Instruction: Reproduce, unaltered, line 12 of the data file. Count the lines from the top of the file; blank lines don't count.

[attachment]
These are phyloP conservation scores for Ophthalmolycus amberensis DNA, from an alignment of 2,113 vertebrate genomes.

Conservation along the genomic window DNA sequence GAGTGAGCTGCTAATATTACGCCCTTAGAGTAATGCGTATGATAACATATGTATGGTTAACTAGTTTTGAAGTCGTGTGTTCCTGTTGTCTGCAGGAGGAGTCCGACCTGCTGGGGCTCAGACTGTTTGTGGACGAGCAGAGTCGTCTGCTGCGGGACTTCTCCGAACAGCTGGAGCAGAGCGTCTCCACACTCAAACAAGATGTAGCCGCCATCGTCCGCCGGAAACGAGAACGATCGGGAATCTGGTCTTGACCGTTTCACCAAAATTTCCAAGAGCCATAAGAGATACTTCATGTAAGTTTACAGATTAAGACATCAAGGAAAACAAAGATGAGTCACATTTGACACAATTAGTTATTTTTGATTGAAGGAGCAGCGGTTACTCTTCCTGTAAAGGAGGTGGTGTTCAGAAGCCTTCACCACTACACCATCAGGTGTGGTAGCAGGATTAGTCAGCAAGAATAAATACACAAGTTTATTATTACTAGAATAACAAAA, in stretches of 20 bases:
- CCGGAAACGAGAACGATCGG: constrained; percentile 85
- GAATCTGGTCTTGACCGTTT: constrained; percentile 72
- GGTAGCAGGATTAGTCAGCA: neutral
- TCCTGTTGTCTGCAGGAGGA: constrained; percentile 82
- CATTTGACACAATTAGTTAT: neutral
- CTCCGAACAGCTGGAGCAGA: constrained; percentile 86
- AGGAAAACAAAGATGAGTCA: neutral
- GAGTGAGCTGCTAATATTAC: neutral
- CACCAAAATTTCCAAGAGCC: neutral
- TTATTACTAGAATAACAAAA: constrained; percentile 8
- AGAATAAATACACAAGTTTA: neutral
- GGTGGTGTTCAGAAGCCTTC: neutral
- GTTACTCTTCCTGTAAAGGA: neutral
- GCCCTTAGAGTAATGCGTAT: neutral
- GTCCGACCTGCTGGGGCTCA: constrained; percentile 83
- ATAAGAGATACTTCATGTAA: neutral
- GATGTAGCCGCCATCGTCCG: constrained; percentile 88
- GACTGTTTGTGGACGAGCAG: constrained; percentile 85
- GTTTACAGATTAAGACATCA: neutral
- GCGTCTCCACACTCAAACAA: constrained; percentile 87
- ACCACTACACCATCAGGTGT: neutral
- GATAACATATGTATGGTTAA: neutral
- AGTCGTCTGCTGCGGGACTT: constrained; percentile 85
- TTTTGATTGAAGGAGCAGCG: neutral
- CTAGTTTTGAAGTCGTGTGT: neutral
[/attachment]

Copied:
- TTATTACTAGAATAACAAAA: constrained; percentile 8